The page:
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I was curious what books did bobby fischer use to become as great as he was? For those of you who did not know, Bobby's chess library was sold an an auction in new york for $50 000. But unfortunately i have been unable to contact the winner of the auction. if anyone has any information on the books in his personal library, please leave a comment or send me a message. Thanks
does it give titles?
According to Frank Brady in "Bobby Fischer: Profile of a Prodigy", from what he seen, Bobby Fischer had about 400 books, and thousands of magazines. Most of the content was focused on openings and tournament games. Endgames and game collections were next in quantity. Apparently there were almost no books on player biographies, chess history, or chess sets - with the exception of a biography on Lasker by Hannak.
Go here and read page 11 and 12. Should help.
He read books? What a nerd.
According to the late SM Ken Smith, who was publisher of Chess Digest and a leading book dealer in the '60s and '70s, Fischer ordered lots of books, especially tournament books (which were the primitive form of "databases") and especially those which were hard to get in this country. He probably didn't find it necessary to keep many of them after reading them, though.
He was also a member of the Manhattan Chess Club which had its own library of books which Fischer "absorbed like a sponge."
The new book "Endgame" says his first book was found in a summer boys camp when he was around 8---Reinfeld's Tarrasch's best games of Chess. Bobby's mother was very good at finding free boys camps every summer for Bobby to attend.
Indeed! HA! HA! Chess players are like jocks. All muscles and no brains!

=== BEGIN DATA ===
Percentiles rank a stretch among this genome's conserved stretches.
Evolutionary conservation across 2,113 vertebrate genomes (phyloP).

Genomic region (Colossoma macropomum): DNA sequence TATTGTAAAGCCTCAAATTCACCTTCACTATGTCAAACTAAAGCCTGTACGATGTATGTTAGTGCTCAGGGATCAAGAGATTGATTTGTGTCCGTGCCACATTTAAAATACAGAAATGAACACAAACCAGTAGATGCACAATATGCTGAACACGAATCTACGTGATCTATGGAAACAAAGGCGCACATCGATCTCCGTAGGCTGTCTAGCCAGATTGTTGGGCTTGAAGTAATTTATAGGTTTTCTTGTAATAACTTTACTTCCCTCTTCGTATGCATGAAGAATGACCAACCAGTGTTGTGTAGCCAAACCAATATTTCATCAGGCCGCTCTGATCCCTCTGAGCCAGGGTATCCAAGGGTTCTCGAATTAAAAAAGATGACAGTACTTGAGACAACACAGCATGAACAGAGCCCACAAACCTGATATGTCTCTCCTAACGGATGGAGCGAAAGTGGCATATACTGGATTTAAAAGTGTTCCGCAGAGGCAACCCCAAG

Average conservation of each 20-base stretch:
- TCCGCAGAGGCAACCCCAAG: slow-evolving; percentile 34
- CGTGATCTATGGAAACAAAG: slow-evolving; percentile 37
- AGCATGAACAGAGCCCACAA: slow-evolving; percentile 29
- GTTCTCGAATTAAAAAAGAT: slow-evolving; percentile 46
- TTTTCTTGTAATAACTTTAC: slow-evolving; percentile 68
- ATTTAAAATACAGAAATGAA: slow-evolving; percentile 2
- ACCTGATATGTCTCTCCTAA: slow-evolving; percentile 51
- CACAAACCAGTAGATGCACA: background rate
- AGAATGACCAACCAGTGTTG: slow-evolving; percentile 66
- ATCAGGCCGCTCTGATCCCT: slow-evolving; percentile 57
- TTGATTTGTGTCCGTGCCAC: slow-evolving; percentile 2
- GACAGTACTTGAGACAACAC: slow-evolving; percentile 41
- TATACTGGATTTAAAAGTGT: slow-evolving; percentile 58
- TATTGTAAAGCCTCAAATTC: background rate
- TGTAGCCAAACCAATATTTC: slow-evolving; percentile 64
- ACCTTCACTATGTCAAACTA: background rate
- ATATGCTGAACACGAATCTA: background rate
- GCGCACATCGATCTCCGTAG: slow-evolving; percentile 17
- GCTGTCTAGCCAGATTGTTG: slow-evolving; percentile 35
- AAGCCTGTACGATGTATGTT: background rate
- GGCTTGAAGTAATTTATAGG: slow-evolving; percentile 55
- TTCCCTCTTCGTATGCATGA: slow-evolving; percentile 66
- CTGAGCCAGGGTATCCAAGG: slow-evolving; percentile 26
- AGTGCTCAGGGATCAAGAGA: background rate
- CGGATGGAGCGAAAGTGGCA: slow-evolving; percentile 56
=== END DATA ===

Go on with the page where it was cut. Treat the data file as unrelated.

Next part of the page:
i think u meant the other way round u noob
Fischer just love to read chess books. I have read in Inside Chess Magazine that Fischer(I think it's 1992) bought many Chess Books, and one of the book is about Kasparov..
As well as reading chess books generally, Fischer sought the compilation of "books" containing games of specific players.
Bob Wade compiled such books for Bobby Fischer. These contained the complete games of various opponents who Fischer had to play. Spassky's complete games was compiled for Fischer by Wade.
Dear JKO, I'm not sure about the books, but someone who may know what happened to them is John Crumiller, aka "NM ComputoJon" on this site.
Here is the link to a former discussion with him regarding some important chess sets he has collected: http://www.chess.com/forum/view/chess-players/new-jersey-man-plays-out-a-dream
The rumour is that the red book Fischer carried around during the 1972 match was actually the Weltgeschichte Des Schachs volume on Spassky. There is a thread here on this book.
Thanks for that interesting link, Riga
One book that Frank Brady mentions by name that Fischer read as a youngster was 500 Master Games of Chess by Tarrasch...
My thing is this, we are told time and time again that the best way to improve for players under 2000, is by studying tactics - and that we should almost exclusively be studying tactics.
Yet, arguably the greatest player to ever play this game, didn't have one book on tactics and from what I can tell never spent time studying tactics. I even believe he was quoted telling someone who wanted a chess lesson, to go and read MCO, and when the guy came back to him a month later and said he was ready for his next lesson Fischer told him to go read it again.
So, all this about studying tactics, when Fischer studied openings and games. Makes me wonder what the best method really is.
The author is a different doctor. Dr. Tartakower and J. du Monte wrote 500 Master Games of Chess.
A 2005 article still on Chessbase site, Bobby Fischer's Life for Sale- on Ebay said these were the books being auctioned. Even though these books appear to be in Russian or German, perhaps some of these books can be recognized.
All of them!
Beat me to it
Fischer did a tremendous amount of tactical training. He played tons and tons of blitz.
If you think about it, every game collection is a tactics book if you pause at every diagram (or every critical juncture) and try to solve for tactics.
At any rate, Fischer was the genius of his era. He earned the title of Grandmaster at the age of 15, a record that wouldn't be bettered for decades. Nowadays, however, if you're not a GM by 15, you're a late bloomer. :) So there must have been a few advances in chess learning since the Fischer era.
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